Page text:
I went to Egypt last year, I was right there in Cairo near Tahrir Sq. and the museum, I left 5 the country fays before the revolution, I never saw any woman dressed immodestly, Bad people are everywhere in this world, not only in Egypt, and that kind of person takes advantage of the chaos in the country to do the things they do.

  • Heather

    Blog Rant, Salma? I think not. What Maher has written about is a problem in patriarchal societies. Not only that, blaming others for your problems, and not taking responsibility (on the man’s side too) is a problem I’ve noticed in the Middle East. Harassment, or sexual violence comes in many forms ranging from verbal to physical. Why is it that in places like New York, where there are plenty of women dressed immodestly, women are not harrassed as much as they are here? Why is it in other Middle Eastern countries, harassment on the street doesn’t happen as much as it does it Egypt? They are both Muslim countries, follow strict moral codes and respect for family and women in particular is very important. Is it the women’s fault? No…it’s the mentality in society. Women do not have rights. Even when they want to protest, men want to harass them and tell them to go home where they belong. So, no…this is not a point to be brushed under the rug. In fact, it’s very important. And comments like Salma’s only illustrates why it is such a problem in Egyptian society. People want to dismiss it as something insignificant. It is not. And unless people start paying attention…women will continue to be blamed for something that is not their fault? Cover up? Should they disappear? I had a friend who wore Niqab, and she was still groped. The problem is not with covering up…the issue is the mentality of Egyptian society of both men and women.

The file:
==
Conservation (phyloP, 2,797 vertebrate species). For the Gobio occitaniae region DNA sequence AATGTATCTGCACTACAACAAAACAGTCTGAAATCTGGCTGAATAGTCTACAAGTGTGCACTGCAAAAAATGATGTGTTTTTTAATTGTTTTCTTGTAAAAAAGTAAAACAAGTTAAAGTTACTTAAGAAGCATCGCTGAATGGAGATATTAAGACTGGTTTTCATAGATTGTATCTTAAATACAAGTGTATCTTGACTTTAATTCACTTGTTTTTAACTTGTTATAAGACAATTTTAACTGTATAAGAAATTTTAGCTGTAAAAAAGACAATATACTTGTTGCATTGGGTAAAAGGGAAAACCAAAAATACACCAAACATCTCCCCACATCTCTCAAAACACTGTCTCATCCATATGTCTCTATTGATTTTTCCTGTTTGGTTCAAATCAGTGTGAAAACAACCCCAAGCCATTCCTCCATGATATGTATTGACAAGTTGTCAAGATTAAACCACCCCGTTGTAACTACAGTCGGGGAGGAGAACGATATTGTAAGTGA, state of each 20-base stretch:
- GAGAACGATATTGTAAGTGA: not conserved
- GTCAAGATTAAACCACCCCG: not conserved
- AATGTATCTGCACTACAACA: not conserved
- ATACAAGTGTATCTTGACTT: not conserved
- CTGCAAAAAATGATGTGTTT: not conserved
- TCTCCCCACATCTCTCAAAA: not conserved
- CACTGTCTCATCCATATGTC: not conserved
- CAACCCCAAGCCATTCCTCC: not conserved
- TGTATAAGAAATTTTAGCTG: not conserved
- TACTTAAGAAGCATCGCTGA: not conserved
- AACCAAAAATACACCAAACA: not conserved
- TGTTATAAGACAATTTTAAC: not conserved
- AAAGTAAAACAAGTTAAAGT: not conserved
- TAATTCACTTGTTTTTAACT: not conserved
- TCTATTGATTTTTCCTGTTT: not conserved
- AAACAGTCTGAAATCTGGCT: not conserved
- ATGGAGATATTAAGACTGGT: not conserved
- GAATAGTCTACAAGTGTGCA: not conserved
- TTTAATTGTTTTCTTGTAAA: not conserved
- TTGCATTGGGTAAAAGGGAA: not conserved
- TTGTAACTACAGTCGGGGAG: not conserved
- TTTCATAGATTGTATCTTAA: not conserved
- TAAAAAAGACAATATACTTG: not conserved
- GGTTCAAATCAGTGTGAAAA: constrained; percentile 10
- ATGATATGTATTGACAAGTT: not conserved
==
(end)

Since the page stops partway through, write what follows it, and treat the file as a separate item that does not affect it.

• Christina